This allows rabbits more space to explore and play, and time for you to handle, work on training and cuddle up, which will strengthen the bond between you and your rabbit.

A Proper Diet

Rabbits need a variety of food in order to stay healthy, happy, and active.

The bulk of their diet should be high-quality fresh greens, with timothy hay provided at all times.

Pelleted rabbit food should used only as a supplement to the greens.

You’ll want to avoid alfalfa hay and alfalfa pellets, as alfalfa is too high in protein.

And while we all associate rabbits with carrots, carrots and fruit should only be offered in moderation as occasional treats, as the sugar content can promote tooth decay and also lead to weight gain.

Grooming

To keep you rabbit’s fur fluffy and mat-free, brushing should be a regular part of their out-of-enclosure time.

Keep in mind the frequency of brushing will depend on the length of your rabbit’s fur, and how well they groom themselves.

Brushing minimizes shedding, maintains a healthy coat, and aids in reducing hair ingestion.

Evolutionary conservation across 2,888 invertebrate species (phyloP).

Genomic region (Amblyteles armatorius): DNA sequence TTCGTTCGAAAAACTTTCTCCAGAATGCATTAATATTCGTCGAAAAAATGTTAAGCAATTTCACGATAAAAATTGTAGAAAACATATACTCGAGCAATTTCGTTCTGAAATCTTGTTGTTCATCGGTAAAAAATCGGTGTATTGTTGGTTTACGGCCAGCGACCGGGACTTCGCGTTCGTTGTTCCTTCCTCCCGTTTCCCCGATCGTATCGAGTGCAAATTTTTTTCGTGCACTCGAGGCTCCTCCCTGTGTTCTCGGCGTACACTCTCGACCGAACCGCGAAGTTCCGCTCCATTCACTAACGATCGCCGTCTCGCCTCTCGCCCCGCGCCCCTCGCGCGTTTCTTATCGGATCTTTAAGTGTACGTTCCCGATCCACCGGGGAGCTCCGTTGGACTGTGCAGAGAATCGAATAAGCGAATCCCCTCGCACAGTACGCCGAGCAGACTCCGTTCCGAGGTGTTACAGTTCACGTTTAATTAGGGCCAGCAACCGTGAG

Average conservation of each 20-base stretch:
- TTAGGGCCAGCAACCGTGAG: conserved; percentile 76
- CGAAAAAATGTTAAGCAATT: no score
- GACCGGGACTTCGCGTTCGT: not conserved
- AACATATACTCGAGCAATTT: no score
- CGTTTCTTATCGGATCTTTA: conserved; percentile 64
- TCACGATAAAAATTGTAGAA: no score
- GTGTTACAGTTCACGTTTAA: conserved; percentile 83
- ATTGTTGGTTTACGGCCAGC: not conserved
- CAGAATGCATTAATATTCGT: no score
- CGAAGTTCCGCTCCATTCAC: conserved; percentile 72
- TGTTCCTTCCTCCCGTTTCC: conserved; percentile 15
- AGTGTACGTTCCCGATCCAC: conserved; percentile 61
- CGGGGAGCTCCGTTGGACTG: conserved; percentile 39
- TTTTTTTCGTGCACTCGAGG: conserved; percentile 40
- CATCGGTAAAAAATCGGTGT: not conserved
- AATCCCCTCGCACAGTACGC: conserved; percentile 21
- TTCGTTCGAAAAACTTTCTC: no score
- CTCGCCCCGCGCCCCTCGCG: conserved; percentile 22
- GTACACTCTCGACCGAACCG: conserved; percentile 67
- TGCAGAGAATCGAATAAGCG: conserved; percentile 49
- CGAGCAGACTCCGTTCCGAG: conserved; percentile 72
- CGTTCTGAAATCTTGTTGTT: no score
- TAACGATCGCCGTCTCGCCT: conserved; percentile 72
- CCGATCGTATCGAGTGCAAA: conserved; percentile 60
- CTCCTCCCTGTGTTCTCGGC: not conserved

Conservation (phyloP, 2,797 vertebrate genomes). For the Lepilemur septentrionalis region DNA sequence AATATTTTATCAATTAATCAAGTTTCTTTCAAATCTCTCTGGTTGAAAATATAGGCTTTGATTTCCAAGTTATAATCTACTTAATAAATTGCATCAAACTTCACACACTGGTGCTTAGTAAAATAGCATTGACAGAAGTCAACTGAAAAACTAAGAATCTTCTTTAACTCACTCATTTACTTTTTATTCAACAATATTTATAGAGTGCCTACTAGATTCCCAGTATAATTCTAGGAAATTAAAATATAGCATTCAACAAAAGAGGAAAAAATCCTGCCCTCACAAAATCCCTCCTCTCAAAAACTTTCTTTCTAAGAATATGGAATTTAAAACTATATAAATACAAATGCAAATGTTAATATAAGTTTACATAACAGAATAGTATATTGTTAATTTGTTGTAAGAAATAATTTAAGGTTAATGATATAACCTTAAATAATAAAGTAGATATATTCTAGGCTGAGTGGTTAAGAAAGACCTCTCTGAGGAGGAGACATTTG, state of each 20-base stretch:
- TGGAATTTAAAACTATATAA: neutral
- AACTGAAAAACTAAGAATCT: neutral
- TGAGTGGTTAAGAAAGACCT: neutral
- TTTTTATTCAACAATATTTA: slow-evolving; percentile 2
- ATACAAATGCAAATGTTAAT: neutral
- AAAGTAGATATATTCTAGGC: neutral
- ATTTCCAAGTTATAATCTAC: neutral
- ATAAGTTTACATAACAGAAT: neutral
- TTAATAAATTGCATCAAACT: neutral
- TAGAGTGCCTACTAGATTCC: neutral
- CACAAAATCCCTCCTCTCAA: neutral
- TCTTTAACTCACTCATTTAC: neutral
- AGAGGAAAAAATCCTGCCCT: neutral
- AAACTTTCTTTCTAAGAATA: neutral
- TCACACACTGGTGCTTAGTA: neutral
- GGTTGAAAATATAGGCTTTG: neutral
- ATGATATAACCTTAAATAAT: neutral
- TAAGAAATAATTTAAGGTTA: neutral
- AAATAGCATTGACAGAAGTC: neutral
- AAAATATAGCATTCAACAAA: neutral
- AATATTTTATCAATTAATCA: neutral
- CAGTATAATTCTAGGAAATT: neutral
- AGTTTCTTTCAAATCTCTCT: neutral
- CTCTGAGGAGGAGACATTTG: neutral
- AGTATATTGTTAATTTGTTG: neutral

Nail Trimming

Just like cats and dogs, rabbits need their nails trimmed carefully so as to not hit the blood vessels that run through the base of the nail (commonly called the “quick”).

Use a clipper designed specifically for pets, and nails should be trimmed every 3-4 weeks.

While trimming your rabbit’s nails, look for any urine staining on the paws, which is a sign the enclosure needing to be cleaned more regularly.

Oral Health

Rabbits need to have their mouths checked every few weeks for abscesses, as well as any abnormalities in their teeth.

Should you find any abnormalities, you’ll want to follow up with your regular veterinarian for a visit.

If your rabbit will not allow this type of handling, check for bad breath, drooling, eye or nasal issues, which are all signs of dental issues.

A proper diet will go a long way in promoting good oral health!

Litter Box

As previously mentioned, rabbits can be litter box trained!

Litter boxes designed for rabbits are available, but you can also use one made for cats.

Place a layer of hay on top of the litter, as this will entice the rabbit into the box to eat the hay and they often go to the bathroom and eat at the same time.

A second litter box is also recommended for use while your rabbit is exploring out of the enclosure.

Behavior

Over time, you will get to know your own rabbit’s favorite games and what truly makes them happy, as well as what he/she is trying to communicate to you with specific behaviors.

Here are a few behavior-related tips:

    • Chewing – Rabbits teeth grow continuously; therefore, they need things to chew in order to keep their teeth filed down. They can also chew if they’re bored or stressed.
    • Digging – Burrowing and digging is fun for rabbits. Give your rabbit a box of hay, or even just a big blanket that they can dig into.